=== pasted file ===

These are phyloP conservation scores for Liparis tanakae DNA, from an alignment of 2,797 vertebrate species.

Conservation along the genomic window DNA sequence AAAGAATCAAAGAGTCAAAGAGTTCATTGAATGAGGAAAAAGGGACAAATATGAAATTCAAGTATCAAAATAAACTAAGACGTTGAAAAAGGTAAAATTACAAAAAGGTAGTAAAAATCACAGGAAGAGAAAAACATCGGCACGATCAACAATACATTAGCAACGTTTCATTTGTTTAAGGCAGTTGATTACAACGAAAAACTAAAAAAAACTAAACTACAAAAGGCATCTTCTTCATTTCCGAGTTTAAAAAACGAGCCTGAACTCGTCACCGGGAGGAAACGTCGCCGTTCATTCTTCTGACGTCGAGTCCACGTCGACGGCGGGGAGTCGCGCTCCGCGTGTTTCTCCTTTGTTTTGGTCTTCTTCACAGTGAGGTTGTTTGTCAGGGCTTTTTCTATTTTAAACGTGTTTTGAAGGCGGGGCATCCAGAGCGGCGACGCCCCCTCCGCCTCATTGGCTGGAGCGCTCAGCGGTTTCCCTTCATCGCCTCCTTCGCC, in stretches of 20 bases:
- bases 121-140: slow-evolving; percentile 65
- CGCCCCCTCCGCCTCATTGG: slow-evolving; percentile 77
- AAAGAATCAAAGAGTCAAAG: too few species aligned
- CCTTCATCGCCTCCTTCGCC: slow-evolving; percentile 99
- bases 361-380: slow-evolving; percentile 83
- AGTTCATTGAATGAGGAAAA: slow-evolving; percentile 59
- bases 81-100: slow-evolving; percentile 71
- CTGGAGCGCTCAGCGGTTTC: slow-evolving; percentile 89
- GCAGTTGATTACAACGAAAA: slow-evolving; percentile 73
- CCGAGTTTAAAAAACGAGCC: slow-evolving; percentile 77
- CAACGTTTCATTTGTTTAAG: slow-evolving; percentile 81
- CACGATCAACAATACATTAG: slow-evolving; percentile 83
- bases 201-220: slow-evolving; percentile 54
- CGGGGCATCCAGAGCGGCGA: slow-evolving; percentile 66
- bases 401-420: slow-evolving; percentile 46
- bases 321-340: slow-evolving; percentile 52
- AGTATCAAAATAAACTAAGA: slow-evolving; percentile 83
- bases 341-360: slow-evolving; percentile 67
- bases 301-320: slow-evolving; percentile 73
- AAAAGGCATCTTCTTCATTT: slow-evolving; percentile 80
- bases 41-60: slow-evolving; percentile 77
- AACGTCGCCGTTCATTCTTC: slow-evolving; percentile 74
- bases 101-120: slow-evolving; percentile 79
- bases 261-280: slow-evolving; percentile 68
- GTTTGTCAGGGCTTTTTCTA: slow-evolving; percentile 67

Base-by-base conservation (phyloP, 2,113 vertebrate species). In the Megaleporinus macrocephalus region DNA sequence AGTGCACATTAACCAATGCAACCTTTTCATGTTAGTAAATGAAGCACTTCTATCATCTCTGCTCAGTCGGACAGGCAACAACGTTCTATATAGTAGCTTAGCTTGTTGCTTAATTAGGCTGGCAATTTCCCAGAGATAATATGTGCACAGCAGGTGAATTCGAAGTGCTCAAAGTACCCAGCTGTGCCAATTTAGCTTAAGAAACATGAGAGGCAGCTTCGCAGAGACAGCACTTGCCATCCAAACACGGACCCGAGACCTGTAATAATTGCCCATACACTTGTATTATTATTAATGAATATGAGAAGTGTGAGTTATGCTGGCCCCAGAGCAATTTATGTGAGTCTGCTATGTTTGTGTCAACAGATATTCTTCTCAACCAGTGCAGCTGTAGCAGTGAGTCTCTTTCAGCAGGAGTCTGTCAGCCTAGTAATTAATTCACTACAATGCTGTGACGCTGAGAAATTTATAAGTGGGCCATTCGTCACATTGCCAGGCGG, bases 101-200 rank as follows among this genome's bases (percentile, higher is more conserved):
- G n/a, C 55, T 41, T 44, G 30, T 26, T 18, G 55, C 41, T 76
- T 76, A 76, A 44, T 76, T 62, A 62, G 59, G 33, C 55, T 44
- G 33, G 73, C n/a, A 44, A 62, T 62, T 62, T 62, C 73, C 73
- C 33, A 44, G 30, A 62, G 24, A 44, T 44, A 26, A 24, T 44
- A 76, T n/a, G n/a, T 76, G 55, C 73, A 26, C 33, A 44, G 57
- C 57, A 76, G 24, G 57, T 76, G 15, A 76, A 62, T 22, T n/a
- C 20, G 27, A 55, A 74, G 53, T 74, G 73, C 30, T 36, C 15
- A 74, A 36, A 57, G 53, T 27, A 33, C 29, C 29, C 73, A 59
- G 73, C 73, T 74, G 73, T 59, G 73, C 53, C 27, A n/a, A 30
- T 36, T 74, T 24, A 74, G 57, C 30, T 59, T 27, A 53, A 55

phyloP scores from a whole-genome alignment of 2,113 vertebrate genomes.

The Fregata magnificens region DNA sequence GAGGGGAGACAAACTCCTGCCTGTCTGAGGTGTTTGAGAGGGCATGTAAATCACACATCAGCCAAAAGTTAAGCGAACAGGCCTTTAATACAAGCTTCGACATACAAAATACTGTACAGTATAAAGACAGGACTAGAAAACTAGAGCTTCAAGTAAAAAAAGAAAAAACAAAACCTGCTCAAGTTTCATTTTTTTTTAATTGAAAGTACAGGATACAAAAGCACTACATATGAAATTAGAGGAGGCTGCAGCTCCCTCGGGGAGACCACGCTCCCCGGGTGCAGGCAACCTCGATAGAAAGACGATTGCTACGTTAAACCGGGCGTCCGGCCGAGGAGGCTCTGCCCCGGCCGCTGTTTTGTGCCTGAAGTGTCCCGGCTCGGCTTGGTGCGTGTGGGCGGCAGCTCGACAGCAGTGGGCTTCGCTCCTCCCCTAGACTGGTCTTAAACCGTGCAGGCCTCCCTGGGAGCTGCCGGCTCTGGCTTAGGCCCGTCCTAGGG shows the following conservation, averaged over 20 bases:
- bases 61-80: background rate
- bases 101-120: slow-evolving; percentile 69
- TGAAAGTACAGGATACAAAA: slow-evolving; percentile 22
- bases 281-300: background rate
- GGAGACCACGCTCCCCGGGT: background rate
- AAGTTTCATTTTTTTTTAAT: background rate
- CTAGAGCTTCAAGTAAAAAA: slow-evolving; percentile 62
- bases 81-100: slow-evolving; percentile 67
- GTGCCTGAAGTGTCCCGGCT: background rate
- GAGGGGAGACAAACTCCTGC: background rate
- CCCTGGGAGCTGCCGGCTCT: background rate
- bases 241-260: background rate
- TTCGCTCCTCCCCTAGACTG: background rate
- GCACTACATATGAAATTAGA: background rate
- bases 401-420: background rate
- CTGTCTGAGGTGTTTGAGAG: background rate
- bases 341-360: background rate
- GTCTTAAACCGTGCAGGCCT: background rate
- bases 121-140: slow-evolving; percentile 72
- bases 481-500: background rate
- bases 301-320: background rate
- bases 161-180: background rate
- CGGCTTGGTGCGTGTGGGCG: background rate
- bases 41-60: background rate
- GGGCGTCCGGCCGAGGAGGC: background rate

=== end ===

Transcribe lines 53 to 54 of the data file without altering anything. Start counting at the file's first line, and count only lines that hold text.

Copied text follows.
- TTCGCTCCTCCCCTAGACTG: background rate
- GCACTACATATGAAATTAGA: background rate